MDA’s work is mandated by the Israeli government, but it’s not government-funded. MDA relies on donors to ensure dispatch centers are equipped with the latest communications technology, ambulances are stocked with cutting-edge lifesaving equipment, and paramedics have the most up-to-date training.

A joint project of the Mashadi Youth Committee & The Israel & Zionism Committee of the UMJCA.

MYC logo              Israel & Zionism

Wheels For Life Basketball tournament

The MYC and the Israel Zionism Committee in cooperation with American Friends of Magen David Adom are proud to present the Wheels For Life 3-on3 Basketball tournament on Sunday April 21 @ Shaare Shalom Gym.

Sign-up deadline March 21st

All proceeds will go towards dedicating an ambulance to Magen David Adom in Israel in the name of the Mashadi Community of NY. For information about the tournament and Magen David Adom, click here.

To donate NOW, visit

Shalom Summer Camp

Starting July 1 – August 23, 2013 (8 weeks)

Toddlers  9:30 -2:00
8 weeks $1,900,  6 weeks $1,500,  4 weeks $1,000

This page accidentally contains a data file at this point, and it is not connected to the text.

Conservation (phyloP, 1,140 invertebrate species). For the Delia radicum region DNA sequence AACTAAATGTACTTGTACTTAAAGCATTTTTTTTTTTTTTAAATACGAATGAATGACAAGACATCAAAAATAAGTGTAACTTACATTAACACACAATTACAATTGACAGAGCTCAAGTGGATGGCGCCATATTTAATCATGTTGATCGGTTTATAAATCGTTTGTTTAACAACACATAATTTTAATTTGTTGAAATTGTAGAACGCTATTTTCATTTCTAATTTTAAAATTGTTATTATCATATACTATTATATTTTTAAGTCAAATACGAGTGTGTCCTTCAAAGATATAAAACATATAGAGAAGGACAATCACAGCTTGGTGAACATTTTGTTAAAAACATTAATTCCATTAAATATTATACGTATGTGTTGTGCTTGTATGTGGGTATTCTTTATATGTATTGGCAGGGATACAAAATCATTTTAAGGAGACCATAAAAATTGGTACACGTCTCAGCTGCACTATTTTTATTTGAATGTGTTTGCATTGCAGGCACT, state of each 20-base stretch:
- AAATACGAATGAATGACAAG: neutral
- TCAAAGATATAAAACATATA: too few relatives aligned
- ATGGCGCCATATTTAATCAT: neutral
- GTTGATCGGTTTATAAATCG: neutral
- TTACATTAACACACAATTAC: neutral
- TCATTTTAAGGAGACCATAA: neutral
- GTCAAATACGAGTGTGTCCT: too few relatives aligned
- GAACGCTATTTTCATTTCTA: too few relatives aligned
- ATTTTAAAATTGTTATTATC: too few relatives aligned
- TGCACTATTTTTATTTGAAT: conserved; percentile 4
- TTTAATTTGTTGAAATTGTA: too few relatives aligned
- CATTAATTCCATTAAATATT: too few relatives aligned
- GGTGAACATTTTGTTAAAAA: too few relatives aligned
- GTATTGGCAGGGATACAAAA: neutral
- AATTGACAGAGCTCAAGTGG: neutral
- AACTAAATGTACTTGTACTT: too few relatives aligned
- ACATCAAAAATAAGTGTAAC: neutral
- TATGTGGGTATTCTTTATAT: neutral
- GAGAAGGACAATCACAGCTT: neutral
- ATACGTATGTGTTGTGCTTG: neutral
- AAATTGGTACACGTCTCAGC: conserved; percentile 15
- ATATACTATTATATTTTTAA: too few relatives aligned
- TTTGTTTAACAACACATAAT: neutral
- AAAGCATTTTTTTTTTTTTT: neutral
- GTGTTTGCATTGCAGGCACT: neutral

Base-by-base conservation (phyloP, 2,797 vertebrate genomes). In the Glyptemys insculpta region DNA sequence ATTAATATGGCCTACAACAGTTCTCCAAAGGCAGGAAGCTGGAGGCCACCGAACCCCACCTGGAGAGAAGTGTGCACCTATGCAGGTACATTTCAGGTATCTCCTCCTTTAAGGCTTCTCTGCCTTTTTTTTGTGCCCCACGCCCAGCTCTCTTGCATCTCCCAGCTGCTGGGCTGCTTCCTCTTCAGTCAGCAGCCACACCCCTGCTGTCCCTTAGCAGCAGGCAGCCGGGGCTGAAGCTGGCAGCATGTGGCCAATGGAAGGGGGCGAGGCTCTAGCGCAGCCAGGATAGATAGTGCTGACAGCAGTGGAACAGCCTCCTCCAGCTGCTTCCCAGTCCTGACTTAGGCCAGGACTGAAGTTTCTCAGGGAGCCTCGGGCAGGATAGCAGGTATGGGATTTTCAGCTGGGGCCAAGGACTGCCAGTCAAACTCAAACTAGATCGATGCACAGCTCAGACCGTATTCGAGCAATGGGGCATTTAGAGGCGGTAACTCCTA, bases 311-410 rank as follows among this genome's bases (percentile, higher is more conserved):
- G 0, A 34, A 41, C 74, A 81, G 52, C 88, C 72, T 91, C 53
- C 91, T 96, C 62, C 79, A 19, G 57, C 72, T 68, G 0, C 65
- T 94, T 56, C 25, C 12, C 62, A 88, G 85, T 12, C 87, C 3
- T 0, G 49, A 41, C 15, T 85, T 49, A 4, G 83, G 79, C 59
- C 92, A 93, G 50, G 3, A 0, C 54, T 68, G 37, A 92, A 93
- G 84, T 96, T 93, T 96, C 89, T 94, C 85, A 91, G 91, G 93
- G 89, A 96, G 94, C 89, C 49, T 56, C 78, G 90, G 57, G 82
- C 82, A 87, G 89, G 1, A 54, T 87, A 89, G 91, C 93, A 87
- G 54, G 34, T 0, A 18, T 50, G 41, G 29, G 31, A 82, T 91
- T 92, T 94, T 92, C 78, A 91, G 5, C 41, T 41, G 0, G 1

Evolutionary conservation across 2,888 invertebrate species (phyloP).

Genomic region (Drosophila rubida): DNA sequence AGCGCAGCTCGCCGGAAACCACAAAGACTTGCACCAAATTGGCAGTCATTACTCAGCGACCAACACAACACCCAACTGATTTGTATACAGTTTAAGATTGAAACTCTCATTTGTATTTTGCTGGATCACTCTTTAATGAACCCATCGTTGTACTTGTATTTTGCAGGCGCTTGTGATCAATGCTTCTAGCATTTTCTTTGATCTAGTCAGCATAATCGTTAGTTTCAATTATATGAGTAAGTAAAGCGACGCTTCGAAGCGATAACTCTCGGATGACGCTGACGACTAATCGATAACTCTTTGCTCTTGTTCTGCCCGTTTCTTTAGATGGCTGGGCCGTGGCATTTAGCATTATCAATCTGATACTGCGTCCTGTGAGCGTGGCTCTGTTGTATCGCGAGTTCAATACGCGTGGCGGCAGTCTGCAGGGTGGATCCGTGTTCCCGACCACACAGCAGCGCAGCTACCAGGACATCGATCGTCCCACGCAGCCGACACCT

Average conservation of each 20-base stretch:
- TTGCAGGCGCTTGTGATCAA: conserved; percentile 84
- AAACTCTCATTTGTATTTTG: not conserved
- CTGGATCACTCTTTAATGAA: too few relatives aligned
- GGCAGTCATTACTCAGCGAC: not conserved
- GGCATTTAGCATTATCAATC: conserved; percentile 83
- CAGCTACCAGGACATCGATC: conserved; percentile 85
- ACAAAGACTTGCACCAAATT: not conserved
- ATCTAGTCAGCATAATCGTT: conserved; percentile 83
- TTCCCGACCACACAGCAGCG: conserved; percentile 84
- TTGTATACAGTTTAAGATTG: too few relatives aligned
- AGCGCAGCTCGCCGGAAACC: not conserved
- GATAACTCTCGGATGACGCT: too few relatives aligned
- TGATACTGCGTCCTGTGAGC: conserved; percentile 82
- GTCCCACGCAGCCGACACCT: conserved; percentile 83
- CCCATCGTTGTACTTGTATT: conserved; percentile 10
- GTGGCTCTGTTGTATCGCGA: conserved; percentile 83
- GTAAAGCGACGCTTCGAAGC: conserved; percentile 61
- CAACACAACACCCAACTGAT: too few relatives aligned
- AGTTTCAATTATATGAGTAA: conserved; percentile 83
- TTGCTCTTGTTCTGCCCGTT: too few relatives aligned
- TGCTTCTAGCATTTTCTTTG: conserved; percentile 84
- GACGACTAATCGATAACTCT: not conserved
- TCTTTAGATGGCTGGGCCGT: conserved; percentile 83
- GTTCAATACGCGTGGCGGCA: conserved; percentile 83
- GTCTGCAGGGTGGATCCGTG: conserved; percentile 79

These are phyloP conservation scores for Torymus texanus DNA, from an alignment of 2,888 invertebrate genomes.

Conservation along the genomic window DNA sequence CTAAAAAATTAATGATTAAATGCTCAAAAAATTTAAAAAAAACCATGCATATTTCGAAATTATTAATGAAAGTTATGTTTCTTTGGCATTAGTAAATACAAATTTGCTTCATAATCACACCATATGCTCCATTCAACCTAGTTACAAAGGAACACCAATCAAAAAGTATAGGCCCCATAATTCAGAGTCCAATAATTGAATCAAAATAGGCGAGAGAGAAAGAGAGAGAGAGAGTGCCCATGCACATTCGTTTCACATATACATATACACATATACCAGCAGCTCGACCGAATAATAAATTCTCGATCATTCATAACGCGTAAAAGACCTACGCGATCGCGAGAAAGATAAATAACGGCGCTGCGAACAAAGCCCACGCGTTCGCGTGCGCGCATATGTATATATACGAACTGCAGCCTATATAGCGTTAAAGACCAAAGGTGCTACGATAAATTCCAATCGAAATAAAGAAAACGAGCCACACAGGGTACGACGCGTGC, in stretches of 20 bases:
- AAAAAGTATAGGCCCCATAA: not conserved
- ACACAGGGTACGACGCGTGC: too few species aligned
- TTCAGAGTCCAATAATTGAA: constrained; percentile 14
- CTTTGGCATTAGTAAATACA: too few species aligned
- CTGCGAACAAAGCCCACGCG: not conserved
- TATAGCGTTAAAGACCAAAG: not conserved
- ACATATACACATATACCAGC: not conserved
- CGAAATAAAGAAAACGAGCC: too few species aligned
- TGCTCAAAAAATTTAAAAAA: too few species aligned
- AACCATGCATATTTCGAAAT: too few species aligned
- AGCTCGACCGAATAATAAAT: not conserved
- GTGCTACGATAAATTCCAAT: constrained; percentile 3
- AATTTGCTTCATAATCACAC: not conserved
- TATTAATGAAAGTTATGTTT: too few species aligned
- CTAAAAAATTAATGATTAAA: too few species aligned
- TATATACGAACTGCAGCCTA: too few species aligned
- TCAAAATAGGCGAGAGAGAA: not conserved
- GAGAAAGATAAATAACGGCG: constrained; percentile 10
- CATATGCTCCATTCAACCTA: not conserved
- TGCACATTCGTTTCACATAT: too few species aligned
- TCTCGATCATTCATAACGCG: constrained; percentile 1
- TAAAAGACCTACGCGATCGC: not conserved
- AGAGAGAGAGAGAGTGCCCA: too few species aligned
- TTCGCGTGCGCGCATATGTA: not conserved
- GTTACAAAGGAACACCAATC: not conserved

Nursery, Pre- K, & Kindergarten  9:30 – 3:00
8 weeks $2,100,  6 weeks $1,650,   4 weeks $1,100

Hot Lunch, Snacks and $500 Registration Deposit included in Price

Exciting Special Events
Large Dynamic Outdoor Playground
Bicycle Track
Water Fun & Sprinklers
Outstanding Indoor Facilities and Playground

130 Steamboat Road
Betty Arjang – Director

Early Bird Prices In effect through March 14, 2013

MYC / IZC Basketball Tournament!

myc_bbal_tourney_pic (2)As part of our greater goal of raising money to purchase an ambulance for Magen David Adom (Israel’s “Red Cross”), MYC & IZC will be running a community-wide 3-on-3 Basketball Tournament. The tournament is open to all men college age & up, and will be held tentatively on Sun Mar 10 Sun Apr 21, venue TBA. $20 grants you entrance to the tournament during the day, with a chance to possibly play in a “Balling with the Stars- Celebrity Game” in the evening (stay tuned for many details to come!) For more information or to sign up please contact: